Unintended, malicious and evil applications of augmented reality
by Gregory Conti, Edward Sobiesk, Paul Anderson, Steven Billington, Alex Farmer, Cory Kirk, Patrick Shaffer, and Kyle Stammer - Tuesday, 12 February 2013.
For anybody wearing the glasses, text messaging or advertising alerts and similar interruptions would be very distracting and dangerous. You’ve likely seen, on many occasions, drivers attempting to use their cell phones and their resultant erratic driving. Augmented reality devices encourage such “multitasking” behavior at inappropriate times. The results will not be pretty.

Voyeurism

People today do stupid things (see the movie Jackass for textbook examples), and in the future, people will continue to do stupid things while wearing augmented reality glasses. One commenter on Google’s YouTube video, PriorityOfVengence1, suggested that someone might even commit suicide wearing Google Glasses.

The context of this comment refers to the end of the video when the main character is on a roof video chatting with his girlfriend and says “Wanna see something cool?” PriorityOfVengence1’s comment received over sixty thumbs up in just three days. While some might laugh at the comment, it highlights a disturbing potential reality. What if people spiraling into depression began streaming their suicide attempts by way of their glasses? It is certainly possible -- this and many other variations of augmented reality voyeurism should be anticipated.

Untrusted reality

The focus of this article is on user applications that behave in accordance with the user’s wishes. However, if we expand our assumptions to allow for malicious software, options become even more interesting. With malicious software on the augmented reality device, we lose all trust in the “reality” that it presents. The possibilities are legion, so we will only suggest a few. The glasses could appear to be off, but are actually sharing a live video and audio feed. An oncoming car could be made to disappear while the user is crossing the street. False data could be projected over users’ heads, such as a spoofed facial recognition match from a sexual offender registry. For related malware research on today’s mobile technology see Percoco and Papathanasiou’s “This is not the droid you’re looking for...” from DEFCON 18 to begin envisioning additional possibilities.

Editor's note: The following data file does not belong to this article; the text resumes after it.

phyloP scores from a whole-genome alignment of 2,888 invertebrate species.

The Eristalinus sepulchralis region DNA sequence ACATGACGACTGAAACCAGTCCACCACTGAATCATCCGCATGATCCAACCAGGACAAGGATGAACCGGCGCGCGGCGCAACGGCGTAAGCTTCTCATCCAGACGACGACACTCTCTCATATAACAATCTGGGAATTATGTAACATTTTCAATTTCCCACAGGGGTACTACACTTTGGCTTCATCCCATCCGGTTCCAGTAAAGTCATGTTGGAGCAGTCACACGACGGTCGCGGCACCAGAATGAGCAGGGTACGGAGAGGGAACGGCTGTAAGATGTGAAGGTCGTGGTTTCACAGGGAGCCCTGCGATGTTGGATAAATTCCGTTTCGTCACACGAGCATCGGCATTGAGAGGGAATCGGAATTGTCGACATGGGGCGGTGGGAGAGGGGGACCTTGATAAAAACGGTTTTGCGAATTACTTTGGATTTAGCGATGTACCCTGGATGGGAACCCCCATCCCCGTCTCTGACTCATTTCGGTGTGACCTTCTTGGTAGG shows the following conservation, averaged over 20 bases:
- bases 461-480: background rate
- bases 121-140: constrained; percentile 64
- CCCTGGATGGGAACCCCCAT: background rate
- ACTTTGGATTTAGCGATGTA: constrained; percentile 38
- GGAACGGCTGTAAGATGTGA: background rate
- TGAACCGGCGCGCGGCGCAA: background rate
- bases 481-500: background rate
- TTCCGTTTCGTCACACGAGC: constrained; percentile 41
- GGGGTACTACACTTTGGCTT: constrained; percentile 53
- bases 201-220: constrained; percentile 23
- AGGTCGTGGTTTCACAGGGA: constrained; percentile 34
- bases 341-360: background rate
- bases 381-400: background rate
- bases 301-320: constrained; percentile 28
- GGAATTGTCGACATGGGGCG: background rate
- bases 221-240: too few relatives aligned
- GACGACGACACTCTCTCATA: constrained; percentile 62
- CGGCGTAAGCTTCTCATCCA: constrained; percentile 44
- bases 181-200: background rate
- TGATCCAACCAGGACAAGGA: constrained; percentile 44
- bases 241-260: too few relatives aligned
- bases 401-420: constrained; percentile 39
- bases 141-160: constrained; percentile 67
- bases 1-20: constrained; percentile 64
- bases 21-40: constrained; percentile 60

Conclusions

The era of ubiquitous augmented reality is rapidly approaching and with it amazing potential and unprecedented risk. The baser side of human nature is unlikely to change nor the profit oriented incentives of industry. Expect the wondrous, the compelling, and the creepy. We will see all three. However, we shouldn’t have to abdicate our citizenship in the 21st Century and live in a cabin in Montana to avoid the risks augmented reality poses.

As security professionals we must go into this era with eyes wide open, take the time to understand the technology our tribe is building, and start considering the implications to our personal and professional lives before augmented reality is fully upon us. To live in the 21st Century today online access, social networking presence, and instant connectivity are near necessities. The time may come when always on augmented reality systems such as Google Glasses are a necessity to function in society; before that time however we must get ahead of the coming problems. The first few kids who walk into their SAT exams wearing augmented reality glasses and literally see the answers are going to open Pandora’s Box.

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